It was raining today in the city, and maybe nowhere else but here, so forceful a rain did it seem, long grey veils of it, washing down. 
     The low places in the sidewalks filled up with water and people out walking made split-second decisions about whether to go around puddles or whether to splash right on through them.
     May gazed from the window of the bookshop where she worked part time.  The wet street looked silvery and corrugated through the glass.  Because May felt like weeping, the raindrops halting down the window looked like tears.  Like everybody weeping at once.
     She turned away, thinking that Barbara was going to get awfully wet and was it worth it, really, to take her umbrella and walk all the way to Little Italy just to buy them a couple of squares of tiramisu to go with their tea?  Barbara did this often.  Too often, May thought.  She wanted her cup of green tea, but she didn’t need a great slab of something sweet to go with it.  Well, it was Barbara’s store, after all.
     As she turned away from the window, her eyes fell upon a huge brick-like book she hadn’t noticed on Wednesday, a giant one-volume paperback edition of Richardson’s Clarissa, published by Penguin Books.  She pried it from the shelf and riffled through it.  Fourteen hundred pages.  All in letters. An epistolary novel, she thought to herself.  A novel made of epistles.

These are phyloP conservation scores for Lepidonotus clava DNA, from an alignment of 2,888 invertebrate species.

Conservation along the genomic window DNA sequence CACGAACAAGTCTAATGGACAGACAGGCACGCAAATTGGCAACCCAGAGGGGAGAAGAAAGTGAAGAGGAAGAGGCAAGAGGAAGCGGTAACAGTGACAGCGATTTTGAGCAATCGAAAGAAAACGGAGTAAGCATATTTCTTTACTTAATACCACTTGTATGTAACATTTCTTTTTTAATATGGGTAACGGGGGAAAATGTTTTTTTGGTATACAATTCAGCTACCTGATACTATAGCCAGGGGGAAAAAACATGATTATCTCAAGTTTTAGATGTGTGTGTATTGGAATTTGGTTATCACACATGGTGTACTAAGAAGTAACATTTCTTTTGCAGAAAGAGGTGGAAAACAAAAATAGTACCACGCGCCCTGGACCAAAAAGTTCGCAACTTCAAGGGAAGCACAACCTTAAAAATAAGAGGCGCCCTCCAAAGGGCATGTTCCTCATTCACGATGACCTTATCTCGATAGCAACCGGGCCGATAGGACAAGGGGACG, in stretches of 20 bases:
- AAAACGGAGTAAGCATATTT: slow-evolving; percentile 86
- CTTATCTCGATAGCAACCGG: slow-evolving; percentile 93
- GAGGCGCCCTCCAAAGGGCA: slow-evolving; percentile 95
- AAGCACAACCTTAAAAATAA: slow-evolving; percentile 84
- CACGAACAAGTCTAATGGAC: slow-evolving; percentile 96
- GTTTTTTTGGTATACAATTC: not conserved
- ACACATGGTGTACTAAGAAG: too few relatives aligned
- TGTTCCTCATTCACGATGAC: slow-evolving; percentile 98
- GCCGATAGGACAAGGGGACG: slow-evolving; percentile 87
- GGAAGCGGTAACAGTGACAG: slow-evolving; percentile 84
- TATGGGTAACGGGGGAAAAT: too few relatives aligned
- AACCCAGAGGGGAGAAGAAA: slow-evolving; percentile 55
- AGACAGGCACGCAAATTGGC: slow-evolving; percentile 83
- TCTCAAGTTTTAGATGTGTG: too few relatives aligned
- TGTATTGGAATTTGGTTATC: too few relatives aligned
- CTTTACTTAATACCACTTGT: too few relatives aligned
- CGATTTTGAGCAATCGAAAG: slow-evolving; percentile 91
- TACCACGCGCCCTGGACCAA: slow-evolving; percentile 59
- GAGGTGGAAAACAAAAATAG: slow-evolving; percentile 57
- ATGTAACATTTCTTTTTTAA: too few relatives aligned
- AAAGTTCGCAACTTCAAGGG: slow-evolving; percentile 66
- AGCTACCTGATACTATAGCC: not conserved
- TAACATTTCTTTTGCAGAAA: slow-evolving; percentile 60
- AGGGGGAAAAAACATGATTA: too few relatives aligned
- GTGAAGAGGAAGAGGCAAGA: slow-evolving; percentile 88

And for some reason, the ungainly book seemed suddenly remarkably appealing to her.  She read the back cover: “How Clarissa, in resisting parental pressure to marry a loathsome man for his money, falls prey to Lovelace, is raped and dies, is the bare outline of a story that blossomed in all directions under Richardson’s hands”.  
     The outline, thought May, is decidedly more lurid than it is bare.  But there was something so absurdly funny—and deeply appealing—about the author’s story having “blossoming in all directions” under his hands.  May felt strangely attracted to the book.  It promised to be a huge edifice of words, a wash of milky, repetitive, undemanding language that she suddenly knew would be just what she was looking for.
     The bell over the front door jangled and Barbara came in from the rain, bearing the white cardboard box May knew would contain the desserts. 
     “How’s everything been?” Barbara asked, shivering out of her raincoat and leaning her sodden umbrella in the corner. “Quiet?”
     “Very,” May replied, clutching her Clarissa.
     “What’s that?” asked Barbara.  May held the book out to her.
     “Clarissa?” Barbara lifted the tiramisu carefully from its box and lowered it onto plates. “What for?”
     May gazed at the big book and felt defensive.  “I feel it could help me with my English”, she replied.
     “How?” asked Barbara, thinking it strange that a young law student from Hong Kong should find anything helpful about such a juggernaut of a book.
     “I don’t know”, said May quietly, looking glumly at her Tiramisu and accepting a cup of tea.  Barbara reached for the book, held it up in the dusty light and glanced at the back cover.
     “Nobody back home is pressuring you to marry a loathsome man for his money, are they?” she asked gaily, giving the book back.
     “No”, May replied quietly.  They ate their tiramisu and drank their tea and looked out at the rain.  May opened the book again.  “I was still silent, looking down, the tears in my eyes”, she read to herself.  This was what she wanted.  An endless rush of clear language, animated to no purpose, eventful without incident, soft and sheeted and continuous as the rain against the window.